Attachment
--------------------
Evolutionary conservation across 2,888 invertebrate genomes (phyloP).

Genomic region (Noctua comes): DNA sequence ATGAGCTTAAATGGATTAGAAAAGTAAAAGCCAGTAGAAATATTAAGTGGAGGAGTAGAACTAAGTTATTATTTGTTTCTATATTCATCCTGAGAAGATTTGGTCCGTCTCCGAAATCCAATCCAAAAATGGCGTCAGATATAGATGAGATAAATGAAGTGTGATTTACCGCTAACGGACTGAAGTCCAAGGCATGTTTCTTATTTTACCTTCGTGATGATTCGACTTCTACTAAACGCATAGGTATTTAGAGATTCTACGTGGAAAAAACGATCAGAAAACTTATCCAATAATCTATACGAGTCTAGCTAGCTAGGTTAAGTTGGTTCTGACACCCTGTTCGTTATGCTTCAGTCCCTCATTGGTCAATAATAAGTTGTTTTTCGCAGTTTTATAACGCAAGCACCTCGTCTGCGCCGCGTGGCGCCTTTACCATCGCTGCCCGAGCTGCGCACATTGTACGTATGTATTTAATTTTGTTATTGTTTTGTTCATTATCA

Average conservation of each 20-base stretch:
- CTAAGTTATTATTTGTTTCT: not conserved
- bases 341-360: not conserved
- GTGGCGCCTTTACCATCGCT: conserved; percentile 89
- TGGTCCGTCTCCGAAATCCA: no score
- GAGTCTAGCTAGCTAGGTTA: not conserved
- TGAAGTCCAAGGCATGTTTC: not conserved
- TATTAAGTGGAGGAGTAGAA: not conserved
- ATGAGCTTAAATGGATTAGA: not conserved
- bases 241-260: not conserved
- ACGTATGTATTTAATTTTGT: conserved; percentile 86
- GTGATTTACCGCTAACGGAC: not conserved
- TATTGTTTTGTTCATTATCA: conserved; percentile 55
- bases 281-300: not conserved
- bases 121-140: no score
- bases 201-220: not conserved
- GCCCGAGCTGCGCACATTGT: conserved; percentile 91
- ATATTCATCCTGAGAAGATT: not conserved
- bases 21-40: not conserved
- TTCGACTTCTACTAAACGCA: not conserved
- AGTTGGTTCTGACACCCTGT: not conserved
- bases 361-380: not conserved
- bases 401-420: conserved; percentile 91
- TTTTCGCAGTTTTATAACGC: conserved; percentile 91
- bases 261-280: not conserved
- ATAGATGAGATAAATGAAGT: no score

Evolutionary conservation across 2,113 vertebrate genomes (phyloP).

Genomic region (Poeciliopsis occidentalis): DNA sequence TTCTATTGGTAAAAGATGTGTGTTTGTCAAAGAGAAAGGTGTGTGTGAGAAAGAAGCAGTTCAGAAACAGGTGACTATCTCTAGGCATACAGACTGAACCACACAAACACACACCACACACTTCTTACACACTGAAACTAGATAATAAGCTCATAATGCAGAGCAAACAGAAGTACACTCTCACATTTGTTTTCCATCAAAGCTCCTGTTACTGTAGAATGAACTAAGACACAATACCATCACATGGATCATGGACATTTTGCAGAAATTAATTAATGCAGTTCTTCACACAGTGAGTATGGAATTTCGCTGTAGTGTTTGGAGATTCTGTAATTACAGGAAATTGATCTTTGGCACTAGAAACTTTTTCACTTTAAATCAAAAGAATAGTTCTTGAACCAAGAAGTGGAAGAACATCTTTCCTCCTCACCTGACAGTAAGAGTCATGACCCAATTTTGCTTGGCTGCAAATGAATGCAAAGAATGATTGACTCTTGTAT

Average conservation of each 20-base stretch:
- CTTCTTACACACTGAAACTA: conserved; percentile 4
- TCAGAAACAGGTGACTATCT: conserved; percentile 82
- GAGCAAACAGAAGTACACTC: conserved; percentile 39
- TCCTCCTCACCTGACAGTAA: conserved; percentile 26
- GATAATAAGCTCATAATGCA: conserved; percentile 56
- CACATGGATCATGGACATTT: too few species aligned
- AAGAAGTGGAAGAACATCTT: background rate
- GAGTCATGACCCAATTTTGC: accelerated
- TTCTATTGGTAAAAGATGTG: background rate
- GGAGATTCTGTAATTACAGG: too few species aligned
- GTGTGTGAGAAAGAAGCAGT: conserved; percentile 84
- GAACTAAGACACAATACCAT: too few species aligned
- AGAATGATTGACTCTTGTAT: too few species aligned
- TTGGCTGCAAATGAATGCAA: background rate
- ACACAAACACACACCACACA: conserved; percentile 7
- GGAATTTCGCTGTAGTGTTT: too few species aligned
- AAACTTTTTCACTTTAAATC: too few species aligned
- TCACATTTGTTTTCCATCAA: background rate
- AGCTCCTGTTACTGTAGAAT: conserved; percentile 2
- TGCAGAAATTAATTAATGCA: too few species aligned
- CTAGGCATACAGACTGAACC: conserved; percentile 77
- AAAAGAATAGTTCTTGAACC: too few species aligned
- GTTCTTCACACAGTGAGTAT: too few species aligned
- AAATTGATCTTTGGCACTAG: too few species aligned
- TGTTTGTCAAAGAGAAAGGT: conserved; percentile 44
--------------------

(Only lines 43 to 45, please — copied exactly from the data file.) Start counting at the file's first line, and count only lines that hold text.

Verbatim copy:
- GAACTAAGACACAATACCAT: too few species aligned
- AGAATGATTGACTCTTGTAT: too few species aligned
- TTGGCTGCAAATGAATGCAA: background rate